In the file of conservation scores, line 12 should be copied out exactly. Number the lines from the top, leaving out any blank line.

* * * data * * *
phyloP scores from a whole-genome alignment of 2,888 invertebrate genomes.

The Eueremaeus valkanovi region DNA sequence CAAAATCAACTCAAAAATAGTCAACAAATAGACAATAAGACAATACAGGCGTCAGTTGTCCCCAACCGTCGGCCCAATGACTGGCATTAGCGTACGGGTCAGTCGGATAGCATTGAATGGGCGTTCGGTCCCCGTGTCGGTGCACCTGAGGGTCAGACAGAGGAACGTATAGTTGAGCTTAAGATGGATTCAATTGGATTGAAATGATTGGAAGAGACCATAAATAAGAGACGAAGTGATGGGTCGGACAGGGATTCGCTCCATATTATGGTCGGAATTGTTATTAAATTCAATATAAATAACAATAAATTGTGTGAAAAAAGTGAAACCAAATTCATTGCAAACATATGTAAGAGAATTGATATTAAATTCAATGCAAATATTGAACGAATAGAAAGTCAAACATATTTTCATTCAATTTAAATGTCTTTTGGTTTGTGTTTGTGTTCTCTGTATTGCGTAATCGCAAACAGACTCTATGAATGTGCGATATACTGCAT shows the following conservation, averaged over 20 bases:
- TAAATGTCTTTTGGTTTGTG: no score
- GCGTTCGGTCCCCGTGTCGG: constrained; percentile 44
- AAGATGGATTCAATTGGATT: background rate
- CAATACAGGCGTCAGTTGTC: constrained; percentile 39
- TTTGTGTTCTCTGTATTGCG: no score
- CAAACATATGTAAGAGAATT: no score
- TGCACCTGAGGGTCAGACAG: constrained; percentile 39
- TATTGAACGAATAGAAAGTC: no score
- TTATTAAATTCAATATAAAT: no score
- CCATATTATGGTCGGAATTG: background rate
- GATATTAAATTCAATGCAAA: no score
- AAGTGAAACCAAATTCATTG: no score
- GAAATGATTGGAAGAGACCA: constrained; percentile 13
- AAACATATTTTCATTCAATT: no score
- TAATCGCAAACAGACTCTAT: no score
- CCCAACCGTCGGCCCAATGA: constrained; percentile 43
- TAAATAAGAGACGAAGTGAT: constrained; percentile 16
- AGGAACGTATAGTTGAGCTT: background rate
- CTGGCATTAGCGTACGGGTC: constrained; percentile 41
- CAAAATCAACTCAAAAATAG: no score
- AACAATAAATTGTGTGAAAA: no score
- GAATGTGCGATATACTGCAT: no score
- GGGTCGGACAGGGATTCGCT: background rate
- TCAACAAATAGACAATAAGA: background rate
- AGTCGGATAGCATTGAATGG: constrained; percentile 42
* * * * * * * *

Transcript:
- CCATATTATGGTCGGAATTG: background rate